Mission can have a lower-case ‘m’
The world is closing in on itself.
A few nights ago, I turned on the TV just before the news. It was airing a show called The Enemy Within. An undercover journalist had infiltrated a group of extreme-right activists. The type that take pleasure in fabricating lies about their chosen political opponents and then printing those on leaflets to ensure their opponents look ‘objectively’ bad for the community, and also enjoy hanging white supremacy banners in public places. Like opposite schools and stuff.
The documentary wasn’t particularly compelling. And that’s what packed its punch.
It was so banal.
The very folks who cheered Jo Cox’s murderer are ramblers, for crying out loud. They go on wee walks in the countryside with dinky banners to remind immigrants they are not welcome here.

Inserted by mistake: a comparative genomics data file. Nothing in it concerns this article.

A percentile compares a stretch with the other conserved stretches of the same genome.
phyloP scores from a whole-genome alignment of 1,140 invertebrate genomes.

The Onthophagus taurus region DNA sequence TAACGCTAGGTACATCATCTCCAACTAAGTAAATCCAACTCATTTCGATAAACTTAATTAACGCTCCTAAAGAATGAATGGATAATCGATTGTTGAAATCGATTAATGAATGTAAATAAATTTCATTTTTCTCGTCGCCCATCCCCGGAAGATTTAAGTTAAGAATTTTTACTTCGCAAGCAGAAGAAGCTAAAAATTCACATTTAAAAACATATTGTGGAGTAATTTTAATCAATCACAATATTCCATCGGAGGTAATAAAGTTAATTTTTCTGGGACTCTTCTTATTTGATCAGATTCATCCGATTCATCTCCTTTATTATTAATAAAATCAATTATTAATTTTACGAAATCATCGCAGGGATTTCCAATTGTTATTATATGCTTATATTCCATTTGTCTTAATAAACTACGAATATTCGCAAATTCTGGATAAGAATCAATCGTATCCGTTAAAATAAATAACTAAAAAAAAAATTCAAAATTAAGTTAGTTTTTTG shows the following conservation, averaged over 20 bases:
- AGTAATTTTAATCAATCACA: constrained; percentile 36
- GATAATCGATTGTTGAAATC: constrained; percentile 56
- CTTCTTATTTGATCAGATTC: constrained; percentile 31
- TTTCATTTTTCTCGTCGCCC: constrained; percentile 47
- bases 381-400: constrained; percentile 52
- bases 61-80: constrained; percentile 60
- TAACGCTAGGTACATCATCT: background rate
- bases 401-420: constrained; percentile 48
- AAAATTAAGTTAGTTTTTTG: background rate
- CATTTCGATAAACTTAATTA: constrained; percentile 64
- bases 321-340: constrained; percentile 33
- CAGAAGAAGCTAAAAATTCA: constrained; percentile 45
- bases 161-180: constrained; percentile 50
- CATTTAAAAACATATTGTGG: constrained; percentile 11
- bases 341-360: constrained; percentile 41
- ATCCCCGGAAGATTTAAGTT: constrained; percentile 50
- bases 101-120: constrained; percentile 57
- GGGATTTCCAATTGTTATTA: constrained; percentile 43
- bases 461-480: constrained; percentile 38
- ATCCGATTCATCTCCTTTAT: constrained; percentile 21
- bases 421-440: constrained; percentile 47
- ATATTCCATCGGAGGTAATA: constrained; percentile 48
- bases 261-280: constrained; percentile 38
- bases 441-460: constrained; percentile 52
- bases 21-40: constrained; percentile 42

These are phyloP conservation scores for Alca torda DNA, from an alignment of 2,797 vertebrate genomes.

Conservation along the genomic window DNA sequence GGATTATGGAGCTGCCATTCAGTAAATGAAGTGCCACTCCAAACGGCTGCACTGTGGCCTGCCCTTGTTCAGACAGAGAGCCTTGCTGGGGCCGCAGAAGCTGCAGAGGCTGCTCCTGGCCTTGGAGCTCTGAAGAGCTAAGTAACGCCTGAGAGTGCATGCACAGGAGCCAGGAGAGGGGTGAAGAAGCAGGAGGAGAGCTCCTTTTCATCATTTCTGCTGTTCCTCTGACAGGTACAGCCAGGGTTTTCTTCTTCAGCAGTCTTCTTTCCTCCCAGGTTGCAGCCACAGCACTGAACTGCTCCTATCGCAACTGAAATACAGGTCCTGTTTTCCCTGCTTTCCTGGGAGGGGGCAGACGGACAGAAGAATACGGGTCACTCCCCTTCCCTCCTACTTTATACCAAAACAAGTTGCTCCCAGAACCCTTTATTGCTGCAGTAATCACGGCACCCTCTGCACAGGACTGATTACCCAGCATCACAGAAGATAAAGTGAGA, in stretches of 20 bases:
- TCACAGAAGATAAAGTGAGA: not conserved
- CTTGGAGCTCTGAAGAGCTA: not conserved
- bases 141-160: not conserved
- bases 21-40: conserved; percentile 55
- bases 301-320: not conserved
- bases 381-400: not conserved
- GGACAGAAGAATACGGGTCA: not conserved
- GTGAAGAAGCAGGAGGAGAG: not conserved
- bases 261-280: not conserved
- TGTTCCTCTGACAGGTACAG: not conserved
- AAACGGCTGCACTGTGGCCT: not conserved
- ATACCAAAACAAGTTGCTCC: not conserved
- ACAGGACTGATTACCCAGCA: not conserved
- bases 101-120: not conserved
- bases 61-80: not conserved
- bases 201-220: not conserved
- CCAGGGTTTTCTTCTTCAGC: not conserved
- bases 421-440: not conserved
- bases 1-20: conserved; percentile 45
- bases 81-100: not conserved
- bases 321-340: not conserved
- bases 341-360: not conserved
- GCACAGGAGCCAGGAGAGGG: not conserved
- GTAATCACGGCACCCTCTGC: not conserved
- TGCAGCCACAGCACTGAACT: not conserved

Jam, scones and a sprinkle of racism.
Jingoism is not new.
Racism is not new.
We’ve been battling their ugliness for centuries.
And this new flavour of parochial nationalism is not new either. And by that I mean we have definitely seen it before this time round, and this time round has been with us for nearing on a decade.
And it’s not localised.
Borders are becoming talismanic again. Our horizons are being hemmed in by our governments and our reduced circumstances after two years of effective house arrest where even for the most adventurous of us, our horizon stretched as far as our stamina for a long walk could carry us and no further.
And with the cost of living crisis, for most folks those horizons will stay shrunken.
Because it costs money to go further afield, to travel, or go to the theatre and let your mind roam while your body sits still. And sure, there are cultural assets available for free, but if you are struggling to feed your children, I am not sure that you will even notice the free impressionist exhibit at a downtown museum.